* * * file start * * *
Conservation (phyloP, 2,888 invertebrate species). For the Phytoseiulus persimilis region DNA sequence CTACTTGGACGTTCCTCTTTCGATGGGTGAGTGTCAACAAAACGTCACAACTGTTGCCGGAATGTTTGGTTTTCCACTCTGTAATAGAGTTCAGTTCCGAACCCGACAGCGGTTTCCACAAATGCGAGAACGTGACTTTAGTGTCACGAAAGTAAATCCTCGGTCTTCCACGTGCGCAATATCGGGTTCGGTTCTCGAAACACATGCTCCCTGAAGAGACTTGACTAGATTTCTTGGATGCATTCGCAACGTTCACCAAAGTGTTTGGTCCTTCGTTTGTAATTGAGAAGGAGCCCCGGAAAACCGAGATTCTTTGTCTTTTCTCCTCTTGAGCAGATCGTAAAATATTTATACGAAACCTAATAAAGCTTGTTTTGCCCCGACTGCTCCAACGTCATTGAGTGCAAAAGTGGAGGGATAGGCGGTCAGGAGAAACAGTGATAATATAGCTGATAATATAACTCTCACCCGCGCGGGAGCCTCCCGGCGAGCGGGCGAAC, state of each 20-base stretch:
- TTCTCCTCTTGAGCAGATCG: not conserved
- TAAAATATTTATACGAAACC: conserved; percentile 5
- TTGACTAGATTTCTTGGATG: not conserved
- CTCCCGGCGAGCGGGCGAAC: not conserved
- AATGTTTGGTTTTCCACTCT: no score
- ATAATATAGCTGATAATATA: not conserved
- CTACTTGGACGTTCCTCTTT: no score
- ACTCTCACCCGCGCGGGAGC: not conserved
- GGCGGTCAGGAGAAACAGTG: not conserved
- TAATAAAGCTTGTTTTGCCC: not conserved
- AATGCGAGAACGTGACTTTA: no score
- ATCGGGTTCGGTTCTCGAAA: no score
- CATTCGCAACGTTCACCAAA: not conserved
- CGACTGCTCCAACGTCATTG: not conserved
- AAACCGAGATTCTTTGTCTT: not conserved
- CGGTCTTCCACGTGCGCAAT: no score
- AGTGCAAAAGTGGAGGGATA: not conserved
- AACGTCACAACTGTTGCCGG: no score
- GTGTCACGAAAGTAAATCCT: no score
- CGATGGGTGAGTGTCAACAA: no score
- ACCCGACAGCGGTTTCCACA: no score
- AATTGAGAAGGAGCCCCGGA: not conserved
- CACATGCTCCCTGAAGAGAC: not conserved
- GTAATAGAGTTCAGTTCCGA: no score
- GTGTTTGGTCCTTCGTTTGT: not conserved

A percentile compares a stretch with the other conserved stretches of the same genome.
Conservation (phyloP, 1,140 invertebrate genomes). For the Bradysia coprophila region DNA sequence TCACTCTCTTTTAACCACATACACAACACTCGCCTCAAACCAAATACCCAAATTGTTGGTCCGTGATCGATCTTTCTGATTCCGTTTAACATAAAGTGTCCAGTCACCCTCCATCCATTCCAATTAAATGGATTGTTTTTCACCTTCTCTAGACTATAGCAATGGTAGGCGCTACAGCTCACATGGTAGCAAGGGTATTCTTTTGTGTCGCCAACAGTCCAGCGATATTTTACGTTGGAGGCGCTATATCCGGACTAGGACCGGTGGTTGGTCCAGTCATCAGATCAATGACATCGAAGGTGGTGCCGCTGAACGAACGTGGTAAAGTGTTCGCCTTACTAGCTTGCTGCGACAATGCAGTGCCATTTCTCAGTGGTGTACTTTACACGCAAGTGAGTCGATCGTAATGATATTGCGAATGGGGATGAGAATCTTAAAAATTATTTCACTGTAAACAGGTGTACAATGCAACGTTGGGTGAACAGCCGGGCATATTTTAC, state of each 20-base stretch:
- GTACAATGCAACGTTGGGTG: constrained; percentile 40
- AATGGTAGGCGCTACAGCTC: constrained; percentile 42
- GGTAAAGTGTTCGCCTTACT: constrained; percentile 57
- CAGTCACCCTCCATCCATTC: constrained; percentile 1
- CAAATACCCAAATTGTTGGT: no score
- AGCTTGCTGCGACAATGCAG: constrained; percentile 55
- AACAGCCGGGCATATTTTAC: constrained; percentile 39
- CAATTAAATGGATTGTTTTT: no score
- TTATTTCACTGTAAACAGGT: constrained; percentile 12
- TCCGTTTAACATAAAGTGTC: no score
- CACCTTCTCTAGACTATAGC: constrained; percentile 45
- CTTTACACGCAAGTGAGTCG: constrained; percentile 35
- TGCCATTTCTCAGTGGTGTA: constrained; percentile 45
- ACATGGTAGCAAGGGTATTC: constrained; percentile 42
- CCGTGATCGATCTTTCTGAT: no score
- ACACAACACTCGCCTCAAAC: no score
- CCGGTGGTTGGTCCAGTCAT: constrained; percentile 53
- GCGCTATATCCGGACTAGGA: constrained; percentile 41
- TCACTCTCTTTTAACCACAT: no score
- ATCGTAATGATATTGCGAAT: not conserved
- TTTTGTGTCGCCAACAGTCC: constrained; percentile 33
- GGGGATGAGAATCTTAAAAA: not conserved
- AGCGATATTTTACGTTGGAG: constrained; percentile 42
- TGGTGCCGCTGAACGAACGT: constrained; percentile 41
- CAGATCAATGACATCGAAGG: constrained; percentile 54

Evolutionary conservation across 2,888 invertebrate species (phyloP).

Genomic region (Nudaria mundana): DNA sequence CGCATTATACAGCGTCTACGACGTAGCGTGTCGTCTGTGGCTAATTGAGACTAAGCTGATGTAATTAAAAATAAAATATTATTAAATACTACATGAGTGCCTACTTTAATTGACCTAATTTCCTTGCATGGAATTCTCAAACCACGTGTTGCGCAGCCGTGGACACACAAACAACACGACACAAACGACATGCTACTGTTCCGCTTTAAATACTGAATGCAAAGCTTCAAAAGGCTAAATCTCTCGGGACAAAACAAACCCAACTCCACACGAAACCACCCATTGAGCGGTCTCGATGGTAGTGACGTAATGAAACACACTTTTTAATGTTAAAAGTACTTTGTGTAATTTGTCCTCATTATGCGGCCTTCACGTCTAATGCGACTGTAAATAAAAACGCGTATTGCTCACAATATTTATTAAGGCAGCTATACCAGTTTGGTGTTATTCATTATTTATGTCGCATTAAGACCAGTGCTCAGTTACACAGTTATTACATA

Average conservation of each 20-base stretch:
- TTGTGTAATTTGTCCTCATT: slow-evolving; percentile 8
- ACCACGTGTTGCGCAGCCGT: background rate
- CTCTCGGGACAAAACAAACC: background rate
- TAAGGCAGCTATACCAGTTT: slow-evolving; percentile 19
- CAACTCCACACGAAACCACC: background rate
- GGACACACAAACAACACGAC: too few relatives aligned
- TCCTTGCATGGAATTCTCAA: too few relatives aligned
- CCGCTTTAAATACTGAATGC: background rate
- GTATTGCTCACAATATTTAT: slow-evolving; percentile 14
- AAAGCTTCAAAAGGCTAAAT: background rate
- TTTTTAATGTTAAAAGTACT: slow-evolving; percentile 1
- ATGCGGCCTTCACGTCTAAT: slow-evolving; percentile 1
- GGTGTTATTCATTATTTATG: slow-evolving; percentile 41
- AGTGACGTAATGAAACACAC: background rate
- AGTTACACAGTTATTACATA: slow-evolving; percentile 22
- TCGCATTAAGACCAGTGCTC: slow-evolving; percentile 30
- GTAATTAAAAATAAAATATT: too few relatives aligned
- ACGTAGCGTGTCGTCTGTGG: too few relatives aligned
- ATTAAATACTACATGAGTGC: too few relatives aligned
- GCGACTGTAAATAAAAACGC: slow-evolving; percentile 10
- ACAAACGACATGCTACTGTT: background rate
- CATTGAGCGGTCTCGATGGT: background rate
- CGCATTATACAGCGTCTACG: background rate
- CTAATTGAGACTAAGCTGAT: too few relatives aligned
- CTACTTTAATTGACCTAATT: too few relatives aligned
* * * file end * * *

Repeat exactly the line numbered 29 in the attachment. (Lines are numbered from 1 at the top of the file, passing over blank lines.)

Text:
- GTACAATGCAACGTTGGGTG: constrained; percentile 40